In continuing the conversation regarding conflict, it doesn’t just exist between Jews and Arabs. Even though it makes sense, especially after considering the history of Israel and its people, I was caught off guard by how aggressive some Jews respond to the message of Jesus and repentance.

During the first few days of being in Israel, specifically in Jerusalem, I witnessed a woman standing on a concrete bench in the middle of a busy sidewalk market intersection loudly proclaiming that Jesus was the Messiah and that people were called to repent and believe. One would say “Oh well of course Jews would be angry, that’s completely offensive to them.” Sure, being offended is one thing. Releasing that offense in a physically and verbally aggressive manner towards another person is another.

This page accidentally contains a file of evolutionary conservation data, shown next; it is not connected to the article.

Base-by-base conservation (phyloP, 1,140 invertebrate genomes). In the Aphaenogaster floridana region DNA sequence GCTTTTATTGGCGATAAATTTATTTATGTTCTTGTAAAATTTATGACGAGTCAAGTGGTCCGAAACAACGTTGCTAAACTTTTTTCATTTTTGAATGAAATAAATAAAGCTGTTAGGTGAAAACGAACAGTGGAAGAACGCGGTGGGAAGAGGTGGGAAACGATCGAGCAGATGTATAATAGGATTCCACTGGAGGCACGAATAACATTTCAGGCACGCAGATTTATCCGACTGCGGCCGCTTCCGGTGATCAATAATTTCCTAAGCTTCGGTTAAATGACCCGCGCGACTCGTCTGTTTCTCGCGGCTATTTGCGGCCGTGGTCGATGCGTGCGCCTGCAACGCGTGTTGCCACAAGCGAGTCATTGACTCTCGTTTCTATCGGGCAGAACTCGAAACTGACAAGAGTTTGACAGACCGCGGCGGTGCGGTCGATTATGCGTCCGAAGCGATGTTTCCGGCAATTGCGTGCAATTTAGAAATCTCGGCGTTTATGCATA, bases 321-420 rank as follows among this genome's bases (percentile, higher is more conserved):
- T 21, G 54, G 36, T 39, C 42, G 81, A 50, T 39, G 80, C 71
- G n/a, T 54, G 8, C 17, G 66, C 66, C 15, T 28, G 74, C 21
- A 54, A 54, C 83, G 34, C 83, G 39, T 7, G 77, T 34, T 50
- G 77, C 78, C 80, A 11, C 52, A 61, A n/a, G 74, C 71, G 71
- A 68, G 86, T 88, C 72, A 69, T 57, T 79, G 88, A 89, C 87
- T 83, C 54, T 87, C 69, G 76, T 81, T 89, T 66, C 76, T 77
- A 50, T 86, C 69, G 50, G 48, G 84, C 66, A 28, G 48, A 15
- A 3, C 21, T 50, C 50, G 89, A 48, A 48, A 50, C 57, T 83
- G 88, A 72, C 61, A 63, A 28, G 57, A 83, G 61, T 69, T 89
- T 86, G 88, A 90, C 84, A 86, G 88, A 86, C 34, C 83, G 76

While I stood there and observed, I saw a group of young Jewish men walk up to her and start yelling at her telling her to shut the **** up, shouting profanities, calling her a liar and a female dog. They would even rile up the crowd and shout in unison in order to drown out her voice (and she had a loud voice). When they saw that this didn’t work, two guys got up on the bench next to her and commanded her to get down and go home. When she refused, they started shoving her around and towards the edge. At this point I walked up and told them to protest how they wish but not to hurt her. They responded saying it was illegal what she was doing, which is actually a common but false misconception that other Israelis in the crowd called out as well.